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Beat Street Coffee Co.’s Steady Beat


The crispy pig belly salad with apple, fennel, crisp parsnips, rucola and apple soda gastrique - DAN PAYTON
  • Dan Payton
  • The crispy pig belly salad with apple, fennel, crisp parsnips, rucola and apple soda gastrique

Big things have small beginnings. Henry Leman’s small beginning came in the form of a coffee truck known as Beat Street Coffee Co., where for just over a year he poured some of the city’s best java. Leman and wife Terri took a chance this March when they decided to move into the former Justin’s Ice Cream on Main.

The concept for Beat Street varies. Stop in before 11 a.m. and you’ll find fresh quick breads, muffins and great coffee (Leman worked with roasters in Texas and Oklahoma to achieve the unique blend); the lunchtime crowd is made up of ladies who lunch, power suits having power meals and anyone looking for a solid bite to eat that doesn’t put a dent in their wallet; come dinnertime, Beat Street takes on a more intimate boutique-y setting that goes well with the playful dishes being prepared in the kitchen.

The varying set-up is purposeful—Beat Street is a triple threat. The Lemans run the coffee shop; 24-year-old Nate Clark mans a simple, but elevated lunch; and 46-year-old San Antonio native Jeff Wiley caps off the night with beautifully executed dishes with the help of sous chef John Carpenter.

A lunchtime highlight was the exalted Sloppy Joe. Served on a buttery brioche roll, the Moroccan-inspired stewed pork and lamb Merguez sausage seasoned with cumin, fennel, coriander, garlic, onion and smoked paprika erased most other Sloppy Joes from memory. As my lunch partner put it, this isn’t your mom’s Sloppy Joe. The chicken salad is solid; it combines roasted chicken, fennel, red onion, golden raisins, green apple and toasted walnuts for a pleasant, but not mind-blowing, familiar bite.

Even so, a $10 lunch that isn’t fast food is hard to find, and being affordable for the surrounding neighborhood (and the slew of Trinity, Incarnate Word and San Antonio College students that also live nearby) is something Leman and Wiley have made a point while creating menus. Leman, a musician-turned-restaurant owner, and Wiley, a 15-year industry vet who remembers his days as a college student, are desperately trying to keep reasonable price points for lunch and dinner.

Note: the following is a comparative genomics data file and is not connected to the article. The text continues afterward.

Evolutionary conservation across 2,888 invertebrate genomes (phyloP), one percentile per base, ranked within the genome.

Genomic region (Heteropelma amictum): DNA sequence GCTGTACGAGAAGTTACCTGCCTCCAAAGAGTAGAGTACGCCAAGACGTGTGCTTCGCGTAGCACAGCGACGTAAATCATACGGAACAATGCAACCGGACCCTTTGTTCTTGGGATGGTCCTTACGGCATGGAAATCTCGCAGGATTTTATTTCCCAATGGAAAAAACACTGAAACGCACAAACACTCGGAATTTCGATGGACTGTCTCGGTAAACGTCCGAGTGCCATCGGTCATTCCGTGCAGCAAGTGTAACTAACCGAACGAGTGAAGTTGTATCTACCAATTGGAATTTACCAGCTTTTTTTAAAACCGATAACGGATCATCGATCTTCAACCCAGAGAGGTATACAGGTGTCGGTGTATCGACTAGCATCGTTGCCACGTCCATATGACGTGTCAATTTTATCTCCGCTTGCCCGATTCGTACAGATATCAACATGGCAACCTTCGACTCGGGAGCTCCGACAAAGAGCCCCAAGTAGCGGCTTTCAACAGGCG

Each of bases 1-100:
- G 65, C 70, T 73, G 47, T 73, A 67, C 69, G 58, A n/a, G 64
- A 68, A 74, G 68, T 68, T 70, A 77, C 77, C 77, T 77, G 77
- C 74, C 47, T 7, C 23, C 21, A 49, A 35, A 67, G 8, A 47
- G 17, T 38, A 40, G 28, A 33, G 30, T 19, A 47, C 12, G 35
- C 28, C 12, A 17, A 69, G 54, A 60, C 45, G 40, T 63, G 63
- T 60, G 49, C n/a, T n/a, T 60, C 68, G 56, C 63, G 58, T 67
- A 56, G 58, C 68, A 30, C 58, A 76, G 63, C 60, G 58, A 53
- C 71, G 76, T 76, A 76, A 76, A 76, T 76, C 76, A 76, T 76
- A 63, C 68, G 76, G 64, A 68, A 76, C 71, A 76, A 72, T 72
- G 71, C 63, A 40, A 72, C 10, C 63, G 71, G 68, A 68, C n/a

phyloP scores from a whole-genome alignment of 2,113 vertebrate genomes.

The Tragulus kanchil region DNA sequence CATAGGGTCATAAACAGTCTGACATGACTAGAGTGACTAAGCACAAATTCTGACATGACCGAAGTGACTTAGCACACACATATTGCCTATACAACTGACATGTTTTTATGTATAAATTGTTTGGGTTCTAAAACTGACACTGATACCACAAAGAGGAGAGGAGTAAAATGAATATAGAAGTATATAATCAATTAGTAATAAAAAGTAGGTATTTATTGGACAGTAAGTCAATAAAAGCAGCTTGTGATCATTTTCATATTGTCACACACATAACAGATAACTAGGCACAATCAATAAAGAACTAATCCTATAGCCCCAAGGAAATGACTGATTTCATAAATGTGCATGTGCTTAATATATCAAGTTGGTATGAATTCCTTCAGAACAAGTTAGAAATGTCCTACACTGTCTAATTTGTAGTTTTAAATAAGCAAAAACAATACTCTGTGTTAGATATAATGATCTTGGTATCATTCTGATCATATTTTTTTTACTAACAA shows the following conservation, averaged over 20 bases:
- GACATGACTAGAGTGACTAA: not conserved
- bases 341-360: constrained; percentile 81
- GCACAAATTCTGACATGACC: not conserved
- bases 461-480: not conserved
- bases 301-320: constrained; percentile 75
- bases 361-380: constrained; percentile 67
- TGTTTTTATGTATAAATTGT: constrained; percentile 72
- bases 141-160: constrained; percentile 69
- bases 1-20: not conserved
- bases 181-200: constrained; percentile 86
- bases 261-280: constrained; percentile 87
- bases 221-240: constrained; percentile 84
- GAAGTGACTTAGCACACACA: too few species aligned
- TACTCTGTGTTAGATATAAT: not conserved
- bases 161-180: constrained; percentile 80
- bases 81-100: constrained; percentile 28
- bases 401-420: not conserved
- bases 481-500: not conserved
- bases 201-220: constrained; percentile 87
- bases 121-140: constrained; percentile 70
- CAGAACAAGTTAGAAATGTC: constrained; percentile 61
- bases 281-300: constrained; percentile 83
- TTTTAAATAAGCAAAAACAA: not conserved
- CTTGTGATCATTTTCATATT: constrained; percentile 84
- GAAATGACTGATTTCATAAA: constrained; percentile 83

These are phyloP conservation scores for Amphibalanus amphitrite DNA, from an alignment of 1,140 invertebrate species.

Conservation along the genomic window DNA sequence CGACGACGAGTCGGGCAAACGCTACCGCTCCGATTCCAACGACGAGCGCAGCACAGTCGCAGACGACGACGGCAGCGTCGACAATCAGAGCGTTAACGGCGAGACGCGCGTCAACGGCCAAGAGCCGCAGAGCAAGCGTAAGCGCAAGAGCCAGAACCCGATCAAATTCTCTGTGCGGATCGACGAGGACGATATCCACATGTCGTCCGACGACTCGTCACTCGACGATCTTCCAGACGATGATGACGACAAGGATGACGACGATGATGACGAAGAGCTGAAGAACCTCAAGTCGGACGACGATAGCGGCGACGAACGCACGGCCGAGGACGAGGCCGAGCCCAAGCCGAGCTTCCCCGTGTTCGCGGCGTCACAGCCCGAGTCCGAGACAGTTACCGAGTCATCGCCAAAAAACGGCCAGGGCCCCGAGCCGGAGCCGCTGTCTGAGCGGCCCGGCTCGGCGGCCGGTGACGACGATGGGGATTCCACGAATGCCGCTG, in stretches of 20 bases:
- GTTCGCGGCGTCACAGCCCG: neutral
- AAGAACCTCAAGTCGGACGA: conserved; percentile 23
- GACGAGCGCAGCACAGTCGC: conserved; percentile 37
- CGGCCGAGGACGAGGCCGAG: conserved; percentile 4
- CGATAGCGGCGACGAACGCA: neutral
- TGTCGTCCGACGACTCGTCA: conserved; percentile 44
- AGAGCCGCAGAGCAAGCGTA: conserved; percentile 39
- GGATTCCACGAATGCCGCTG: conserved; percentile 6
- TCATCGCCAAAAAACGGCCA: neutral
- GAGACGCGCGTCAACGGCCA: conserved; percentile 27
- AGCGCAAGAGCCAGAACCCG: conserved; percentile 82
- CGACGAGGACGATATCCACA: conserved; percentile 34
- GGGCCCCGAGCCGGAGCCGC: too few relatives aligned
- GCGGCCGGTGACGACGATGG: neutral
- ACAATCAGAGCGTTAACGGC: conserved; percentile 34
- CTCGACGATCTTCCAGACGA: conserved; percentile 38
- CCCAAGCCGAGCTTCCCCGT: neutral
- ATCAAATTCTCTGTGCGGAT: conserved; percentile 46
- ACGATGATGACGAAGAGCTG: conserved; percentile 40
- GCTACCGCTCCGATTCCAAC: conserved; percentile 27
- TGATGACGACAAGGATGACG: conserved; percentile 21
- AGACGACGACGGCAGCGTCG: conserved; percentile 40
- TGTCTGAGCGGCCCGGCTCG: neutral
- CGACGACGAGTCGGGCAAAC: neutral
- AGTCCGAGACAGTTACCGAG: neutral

It’s in the evening when Wiley really gets a chance to play. The Texas Culinary Academy-trained chef has made his rounds in SA’s food scene (Polo’s at the Fairmount Hotel, The Lodge, Saffron, La Barranca, Hotel Contessa’s Las Ramblas, Westin Riverwalk and most recently, NAO New World Flavors at the Pearl); but this is the first venture where he’s been asked to create an opening menu and run the nighttime kitchen for a grassroots neighborhood bistro.

Diners have to trust Wiley’s vision. The menu is short, a scant four items per section (small plates, salads and large plates), with the most vague of descriptions. But, in Wiley we trust. The airy crab beignets, which border on fritter territory, are chock-full of fresh lump crab and marscarpone cheese. A caper-tarragon mayonnaise finishes the dish and makes it difficult to share.

Wiley’s love for everything Spanish-Mediterranean comes through in the papas bravas, perfectly fried potato cubes coated with a sherry chorizo aioli and finished with French feta that hit all the right notes.

The crispy pig belly salad, available without the protein (but seriously, go for it), is an excellent vessel for chef’s attention to detail and technique-driven background with its precisely placed Fuji apple slices, fresh bed of fennel, rucola and crisp parsnips laced with a apple soda gastrique sauce. The pig belly, prepared through several stages of curing, braising, resting and portioning, soars with caramelization and hints of cherry, green apple and port.

If you’re in the market for a serious dining experience that thrills and satisfies, go with the scallop/lamb fideo. Again, this isn’t your mom’s fideo. Wiley first created the dish in 2008 while at Las Ramblas, but we weren’t ready for it then. The spirited vermicelli dish is bright and “poppy,” a term chef uses to describe the orange, red and green hues on the plate. The Merguez makes its second appearance on the menu, and the diver scallops a la plancha are finished with a dollop of a nut puree that combines, among other things, pasillas, hazelnuts and ancho chiles. Don’t forget the fresh peas and piquillos. It’s flat-out yummy.

Beat Street also scores with its dehydrated-olive and gremolata-crusted tuna, atop a traditional cold ajo blanco soup dotted with crispy artichokes and traces of green apple—the briny flavors will persuade any olive dissidents to change their ways.

Whether Beat Street catches on as a coffee shop, lunch spot or intimate dining bistro is up to its patrons. But the coffee and dishes offered, not to mention the accessible wine menu, are bound to find their place in hearts of anyone looking for a first-rate dining experience at starving artist price points.

Where some coffee shops bite off more than they can chew by offering subpar sandwiches, or where restaurants pair beautiful dishes with lackluster coffee, Beat Street manages to not…well, miss a beat.

Beat Street Coffee Co. & Bistro

2512 N Main, (210) 320-2099
Best Bets The pig belly salad (with or without the protein), and the scallop/lamb fideo
The Skinny Coffee shop-bistro and then some, Beat Street elevates the casual neighborhood eatery fare.
Hours 7am-2pm, 5pm-midnight Tue-Sat
Prices Breakfast: $2-$4.25; Lunch: $5-$10; Dinner: $6-$23

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